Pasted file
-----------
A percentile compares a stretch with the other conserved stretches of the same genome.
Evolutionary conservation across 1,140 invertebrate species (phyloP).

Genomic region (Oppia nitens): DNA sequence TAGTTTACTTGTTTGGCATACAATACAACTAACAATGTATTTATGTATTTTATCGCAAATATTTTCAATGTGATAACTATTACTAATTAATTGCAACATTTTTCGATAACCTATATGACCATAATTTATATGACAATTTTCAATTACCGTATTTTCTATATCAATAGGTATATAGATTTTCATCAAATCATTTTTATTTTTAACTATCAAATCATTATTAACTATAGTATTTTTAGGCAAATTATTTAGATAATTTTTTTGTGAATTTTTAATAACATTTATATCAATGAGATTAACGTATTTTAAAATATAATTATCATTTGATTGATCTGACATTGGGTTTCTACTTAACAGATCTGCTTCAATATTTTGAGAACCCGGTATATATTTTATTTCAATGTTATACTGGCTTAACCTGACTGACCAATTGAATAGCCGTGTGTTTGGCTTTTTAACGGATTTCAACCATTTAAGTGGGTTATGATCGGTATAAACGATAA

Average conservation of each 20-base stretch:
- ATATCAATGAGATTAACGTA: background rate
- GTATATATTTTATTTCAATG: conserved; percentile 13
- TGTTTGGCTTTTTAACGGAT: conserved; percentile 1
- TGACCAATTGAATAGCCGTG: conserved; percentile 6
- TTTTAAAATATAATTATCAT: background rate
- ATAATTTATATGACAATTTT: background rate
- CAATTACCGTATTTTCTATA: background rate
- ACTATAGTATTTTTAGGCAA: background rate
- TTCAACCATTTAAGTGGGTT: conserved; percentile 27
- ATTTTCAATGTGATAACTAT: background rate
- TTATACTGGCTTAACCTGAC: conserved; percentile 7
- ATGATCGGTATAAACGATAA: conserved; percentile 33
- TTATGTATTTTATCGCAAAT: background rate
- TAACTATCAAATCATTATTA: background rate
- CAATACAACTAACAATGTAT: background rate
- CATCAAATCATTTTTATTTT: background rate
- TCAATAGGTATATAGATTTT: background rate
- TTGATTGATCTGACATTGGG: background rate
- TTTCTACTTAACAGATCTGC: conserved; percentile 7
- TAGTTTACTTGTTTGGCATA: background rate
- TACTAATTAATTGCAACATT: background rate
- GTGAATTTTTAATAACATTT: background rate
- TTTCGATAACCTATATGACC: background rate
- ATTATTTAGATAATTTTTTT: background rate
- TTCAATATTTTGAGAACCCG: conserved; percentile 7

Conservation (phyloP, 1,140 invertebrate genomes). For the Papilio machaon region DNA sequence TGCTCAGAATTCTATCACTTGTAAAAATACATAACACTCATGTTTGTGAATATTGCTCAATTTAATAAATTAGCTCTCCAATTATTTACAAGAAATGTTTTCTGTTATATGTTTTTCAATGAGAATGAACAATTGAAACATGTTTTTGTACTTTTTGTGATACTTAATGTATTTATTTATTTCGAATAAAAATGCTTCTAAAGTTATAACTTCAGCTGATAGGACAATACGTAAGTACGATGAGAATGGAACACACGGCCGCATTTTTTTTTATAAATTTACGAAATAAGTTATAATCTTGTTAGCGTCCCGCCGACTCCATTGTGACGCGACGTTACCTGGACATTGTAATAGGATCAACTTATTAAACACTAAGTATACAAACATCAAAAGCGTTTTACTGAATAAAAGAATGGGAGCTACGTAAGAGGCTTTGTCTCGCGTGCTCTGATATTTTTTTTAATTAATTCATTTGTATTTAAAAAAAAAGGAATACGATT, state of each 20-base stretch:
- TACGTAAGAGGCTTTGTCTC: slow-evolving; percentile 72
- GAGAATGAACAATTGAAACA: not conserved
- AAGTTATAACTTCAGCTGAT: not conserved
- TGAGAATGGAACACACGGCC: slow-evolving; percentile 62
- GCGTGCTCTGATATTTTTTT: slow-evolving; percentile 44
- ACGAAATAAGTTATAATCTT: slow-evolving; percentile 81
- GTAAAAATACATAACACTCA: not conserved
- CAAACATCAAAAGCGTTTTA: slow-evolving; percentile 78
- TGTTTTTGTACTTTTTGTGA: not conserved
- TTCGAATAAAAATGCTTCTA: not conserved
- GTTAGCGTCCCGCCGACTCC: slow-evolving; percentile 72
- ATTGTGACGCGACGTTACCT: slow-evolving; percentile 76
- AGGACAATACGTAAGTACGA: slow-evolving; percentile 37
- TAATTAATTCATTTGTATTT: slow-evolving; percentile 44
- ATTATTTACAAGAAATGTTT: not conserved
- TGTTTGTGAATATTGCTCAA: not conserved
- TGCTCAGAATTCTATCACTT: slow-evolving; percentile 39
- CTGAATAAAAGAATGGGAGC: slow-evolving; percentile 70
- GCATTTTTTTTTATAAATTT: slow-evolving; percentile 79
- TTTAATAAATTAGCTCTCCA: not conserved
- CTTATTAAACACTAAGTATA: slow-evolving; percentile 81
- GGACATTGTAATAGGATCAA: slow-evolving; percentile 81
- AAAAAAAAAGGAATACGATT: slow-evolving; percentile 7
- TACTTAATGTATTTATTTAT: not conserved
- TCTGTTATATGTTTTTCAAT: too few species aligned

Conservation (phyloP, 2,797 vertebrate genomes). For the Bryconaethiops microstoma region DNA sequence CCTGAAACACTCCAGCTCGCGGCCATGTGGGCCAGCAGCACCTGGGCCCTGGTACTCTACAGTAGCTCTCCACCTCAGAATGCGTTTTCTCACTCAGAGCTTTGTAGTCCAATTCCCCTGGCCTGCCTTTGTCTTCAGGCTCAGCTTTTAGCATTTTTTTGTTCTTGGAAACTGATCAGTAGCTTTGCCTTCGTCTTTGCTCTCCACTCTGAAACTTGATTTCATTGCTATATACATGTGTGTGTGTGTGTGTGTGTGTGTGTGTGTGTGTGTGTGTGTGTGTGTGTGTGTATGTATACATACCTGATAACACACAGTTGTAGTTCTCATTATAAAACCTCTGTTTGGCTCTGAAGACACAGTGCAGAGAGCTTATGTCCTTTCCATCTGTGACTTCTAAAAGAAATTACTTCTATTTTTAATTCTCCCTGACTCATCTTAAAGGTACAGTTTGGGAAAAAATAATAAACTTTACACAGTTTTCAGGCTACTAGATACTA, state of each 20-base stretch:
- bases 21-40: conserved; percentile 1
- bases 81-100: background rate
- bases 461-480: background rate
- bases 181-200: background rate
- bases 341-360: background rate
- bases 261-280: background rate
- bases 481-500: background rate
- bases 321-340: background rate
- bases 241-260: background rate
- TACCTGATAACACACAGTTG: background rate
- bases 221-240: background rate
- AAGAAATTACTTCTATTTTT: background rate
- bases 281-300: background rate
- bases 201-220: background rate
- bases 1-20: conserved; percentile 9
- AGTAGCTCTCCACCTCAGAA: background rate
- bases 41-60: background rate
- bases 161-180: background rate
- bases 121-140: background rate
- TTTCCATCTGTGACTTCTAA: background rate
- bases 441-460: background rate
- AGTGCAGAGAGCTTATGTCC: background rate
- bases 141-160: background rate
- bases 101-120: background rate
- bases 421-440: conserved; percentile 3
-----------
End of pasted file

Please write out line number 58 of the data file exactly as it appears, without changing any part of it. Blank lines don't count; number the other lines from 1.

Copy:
- bases 81-100: background rate